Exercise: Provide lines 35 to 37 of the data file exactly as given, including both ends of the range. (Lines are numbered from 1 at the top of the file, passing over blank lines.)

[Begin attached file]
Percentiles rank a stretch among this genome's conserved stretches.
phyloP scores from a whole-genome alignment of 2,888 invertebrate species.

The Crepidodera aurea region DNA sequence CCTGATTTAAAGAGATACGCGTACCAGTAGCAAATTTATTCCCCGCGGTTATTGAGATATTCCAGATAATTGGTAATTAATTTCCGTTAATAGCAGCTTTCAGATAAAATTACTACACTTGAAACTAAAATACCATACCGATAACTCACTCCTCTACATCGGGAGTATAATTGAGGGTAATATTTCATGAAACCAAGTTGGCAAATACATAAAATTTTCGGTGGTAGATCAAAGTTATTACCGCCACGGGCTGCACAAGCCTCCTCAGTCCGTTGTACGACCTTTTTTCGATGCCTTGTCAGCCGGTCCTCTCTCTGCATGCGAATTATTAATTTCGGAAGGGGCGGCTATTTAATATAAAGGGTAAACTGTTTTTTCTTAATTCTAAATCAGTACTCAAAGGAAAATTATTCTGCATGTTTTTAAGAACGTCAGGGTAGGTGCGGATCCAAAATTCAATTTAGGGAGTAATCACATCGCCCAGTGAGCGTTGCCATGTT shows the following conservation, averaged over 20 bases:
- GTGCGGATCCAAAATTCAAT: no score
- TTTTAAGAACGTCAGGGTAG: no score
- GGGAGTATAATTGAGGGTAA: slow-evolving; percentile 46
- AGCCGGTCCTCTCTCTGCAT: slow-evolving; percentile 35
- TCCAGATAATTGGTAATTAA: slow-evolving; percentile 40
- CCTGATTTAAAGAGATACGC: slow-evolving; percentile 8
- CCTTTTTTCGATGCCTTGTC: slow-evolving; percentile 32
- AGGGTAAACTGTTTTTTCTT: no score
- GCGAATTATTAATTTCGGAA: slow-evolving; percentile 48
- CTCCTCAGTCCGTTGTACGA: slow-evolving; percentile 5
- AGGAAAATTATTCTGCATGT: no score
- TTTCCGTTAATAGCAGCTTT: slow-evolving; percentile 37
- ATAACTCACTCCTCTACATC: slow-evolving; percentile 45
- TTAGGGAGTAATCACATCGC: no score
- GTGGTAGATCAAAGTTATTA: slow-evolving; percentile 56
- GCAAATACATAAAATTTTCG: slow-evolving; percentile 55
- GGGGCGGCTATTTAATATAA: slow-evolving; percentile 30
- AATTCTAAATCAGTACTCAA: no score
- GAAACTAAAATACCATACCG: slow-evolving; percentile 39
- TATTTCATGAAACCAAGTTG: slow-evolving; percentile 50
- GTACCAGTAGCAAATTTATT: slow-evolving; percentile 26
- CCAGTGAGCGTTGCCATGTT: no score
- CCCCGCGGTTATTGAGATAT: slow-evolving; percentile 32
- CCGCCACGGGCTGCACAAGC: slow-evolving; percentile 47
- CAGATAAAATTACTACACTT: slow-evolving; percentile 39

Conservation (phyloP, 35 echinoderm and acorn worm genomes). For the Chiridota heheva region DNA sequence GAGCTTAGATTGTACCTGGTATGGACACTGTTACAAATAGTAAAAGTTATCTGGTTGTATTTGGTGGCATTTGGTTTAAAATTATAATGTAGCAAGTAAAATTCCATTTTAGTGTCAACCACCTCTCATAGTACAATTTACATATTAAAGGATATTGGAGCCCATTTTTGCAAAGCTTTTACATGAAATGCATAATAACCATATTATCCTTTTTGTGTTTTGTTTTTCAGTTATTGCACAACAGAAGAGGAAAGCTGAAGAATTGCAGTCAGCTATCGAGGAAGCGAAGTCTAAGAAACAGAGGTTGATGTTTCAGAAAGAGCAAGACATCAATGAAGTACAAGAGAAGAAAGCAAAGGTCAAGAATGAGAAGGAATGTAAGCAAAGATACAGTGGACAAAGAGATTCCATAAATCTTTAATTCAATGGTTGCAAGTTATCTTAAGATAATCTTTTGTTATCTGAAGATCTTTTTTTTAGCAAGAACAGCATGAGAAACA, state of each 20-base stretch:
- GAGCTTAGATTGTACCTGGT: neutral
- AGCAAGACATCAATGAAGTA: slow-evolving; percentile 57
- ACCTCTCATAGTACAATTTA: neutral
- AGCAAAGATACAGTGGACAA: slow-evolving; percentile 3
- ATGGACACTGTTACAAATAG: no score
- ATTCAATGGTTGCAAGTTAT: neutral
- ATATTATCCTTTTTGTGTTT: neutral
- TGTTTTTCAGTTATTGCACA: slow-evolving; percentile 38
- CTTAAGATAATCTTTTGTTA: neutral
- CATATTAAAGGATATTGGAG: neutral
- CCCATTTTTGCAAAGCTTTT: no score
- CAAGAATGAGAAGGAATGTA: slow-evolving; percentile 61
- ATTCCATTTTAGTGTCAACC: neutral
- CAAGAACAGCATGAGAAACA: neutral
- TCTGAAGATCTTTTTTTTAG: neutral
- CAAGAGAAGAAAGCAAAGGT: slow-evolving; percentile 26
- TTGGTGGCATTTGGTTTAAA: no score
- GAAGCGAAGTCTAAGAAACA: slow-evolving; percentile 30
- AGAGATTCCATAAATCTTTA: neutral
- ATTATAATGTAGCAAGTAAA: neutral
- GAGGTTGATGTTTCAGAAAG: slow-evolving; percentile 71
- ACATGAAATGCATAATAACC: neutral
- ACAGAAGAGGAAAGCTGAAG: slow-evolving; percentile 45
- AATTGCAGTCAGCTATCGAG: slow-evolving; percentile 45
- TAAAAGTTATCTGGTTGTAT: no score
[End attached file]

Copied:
- ATTCAATGGTTGCAAGTTAT: neutral
- ATATTATCCTTTTTGTGTTT: neutral
- TGTTTTTCAGTTATTGCACA: slow-evolving; percentile 38